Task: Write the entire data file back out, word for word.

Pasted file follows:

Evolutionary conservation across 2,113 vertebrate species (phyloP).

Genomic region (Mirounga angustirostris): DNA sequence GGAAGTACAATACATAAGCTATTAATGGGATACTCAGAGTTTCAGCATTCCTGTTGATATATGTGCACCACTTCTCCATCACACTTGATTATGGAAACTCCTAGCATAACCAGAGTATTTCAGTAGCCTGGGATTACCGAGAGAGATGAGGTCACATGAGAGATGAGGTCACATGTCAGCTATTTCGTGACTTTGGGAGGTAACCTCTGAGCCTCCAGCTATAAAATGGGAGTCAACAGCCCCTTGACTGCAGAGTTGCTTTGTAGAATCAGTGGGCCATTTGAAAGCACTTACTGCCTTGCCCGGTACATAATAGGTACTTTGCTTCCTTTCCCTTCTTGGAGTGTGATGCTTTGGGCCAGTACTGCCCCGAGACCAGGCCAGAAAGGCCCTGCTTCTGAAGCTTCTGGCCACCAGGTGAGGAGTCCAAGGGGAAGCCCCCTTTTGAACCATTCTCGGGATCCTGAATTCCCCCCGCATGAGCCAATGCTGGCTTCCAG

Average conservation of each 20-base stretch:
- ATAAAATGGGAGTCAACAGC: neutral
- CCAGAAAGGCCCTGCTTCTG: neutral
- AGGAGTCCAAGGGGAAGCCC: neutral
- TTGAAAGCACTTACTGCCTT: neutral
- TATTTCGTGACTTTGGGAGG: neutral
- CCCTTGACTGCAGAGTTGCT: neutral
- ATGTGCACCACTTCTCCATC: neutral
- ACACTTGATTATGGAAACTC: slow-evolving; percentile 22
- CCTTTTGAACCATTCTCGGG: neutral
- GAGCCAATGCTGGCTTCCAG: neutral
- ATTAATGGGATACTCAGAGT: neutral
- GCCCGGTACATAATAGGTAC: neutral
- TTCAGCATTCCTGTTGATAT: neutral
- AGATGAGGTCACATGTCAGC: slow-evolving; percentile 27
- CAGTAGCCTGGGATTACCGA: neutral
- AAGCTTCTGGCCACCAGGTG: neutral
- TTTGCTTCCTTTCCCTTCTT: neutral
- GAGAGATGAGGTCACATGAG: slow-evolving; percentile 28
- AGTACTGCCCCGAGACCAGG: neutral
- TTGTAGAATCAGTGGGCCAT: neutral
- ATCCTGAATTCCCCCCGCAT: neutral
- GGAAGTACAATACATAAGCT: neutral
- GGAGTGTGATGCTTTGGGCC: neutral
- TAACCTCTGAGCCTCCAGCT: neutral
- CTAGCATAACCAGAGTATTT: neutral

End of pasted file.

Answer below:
Evolutionary conservation across 2,113 vertebrate species (phyloP).

Genomic region (Mirounga angustirostris): DNA sequence GGAAGTACAATACATAAGCTATTAATGGGATACTCAGAGTTTCAGCATTCCTGTTGATATATGTGCACCACTTCTCCATCACACTTGATTATGGAAACTCCTAGCATAACCAGAGTATTTCAGTAGCCTGGGATTACCGAGAGAGATGAGGTCACATGAGAGATGAGGTCACATGTCAGCTATTTCGTGACTTTGGGAGGTAACCTCTGAGCCTCCAGCTATAAAATGGGAGTCAACAGCCCCTTGACTGCAGAGTTGCTTTGTAGAATCAGTGGGCCATTTGAAAGCACTTACTGCCTTGCCCGGTACATAATAGGTACTTTGCTTCCTTTCCCTTCTTGGAGTGTGATGCTTTGGGCCAGTACTGCCCCGAGACCAGGCCAGAAAGGCCCTGCTTCTGAAGCTTCTGGCCACCAGGTGAGGAGTCCAAGGGGAAGCCCCCTTTTGAACCATTCTCGGGATCCTGAATTCCCCCCGCATGAGCCAATGCTGGCTTCCAG

Average conservation of each 20-base stretch:
- ATAAAATGGGAGTCAACAGC: neutral
- CCAGAAAGGCCCTGCTTCTG: neutral
- AGGAGTCCAAGGGGAAGCCC: neutral
- TTGAAAGCACTTACTGCCTT: neutral
- TATTTCGTGACTTTGGGAGG: neutral
- CCCTTGACTGCAGAGTTGCT: neutral
- ATGTGCACCACTTCTCCATC: neutral
- ACACTTGATTATGGAAACTC: slow-evolving; percentile 22
- CCTTTTGAACCATTCTCGGG: neutral
- GAGCCAATGCTGGCTTCCAG: neutral
- ATTAATGGGATACTCAGAGT: neutral
- GCCCGGTACATAATAGGTAC: neutral
- TTCAGCATTCCTGTTGATAT: neutral
- AGATGAGGTCACATGTCAGC: slow-evolving; percentile 27
- CAGTAGCCTGGGATTACCGA: neutral
- AAGCTTCTGGCCACCAGGTG: neutral
- TTTGCTTCCTTTCCCTTCTT: neutral
- GAGAGATGAGGTCACATGAG: slow-evolving; percentile 28
- AGTACTGCCCCGAGACCAGG: neutral
- TTGTAGAATCAGTGGGCCAT: neutral
- ATCCTGAATTCCCCCCGCAT: neutral
- GGAAGTACAATACATAAGCT: neutral
- GGAGTGTGATGCTTTGGGCC: neutral
- TAACCTCTGAGCCTCCAGCT: neutral
- CTAGCATAACCAGAGTATTT: neutral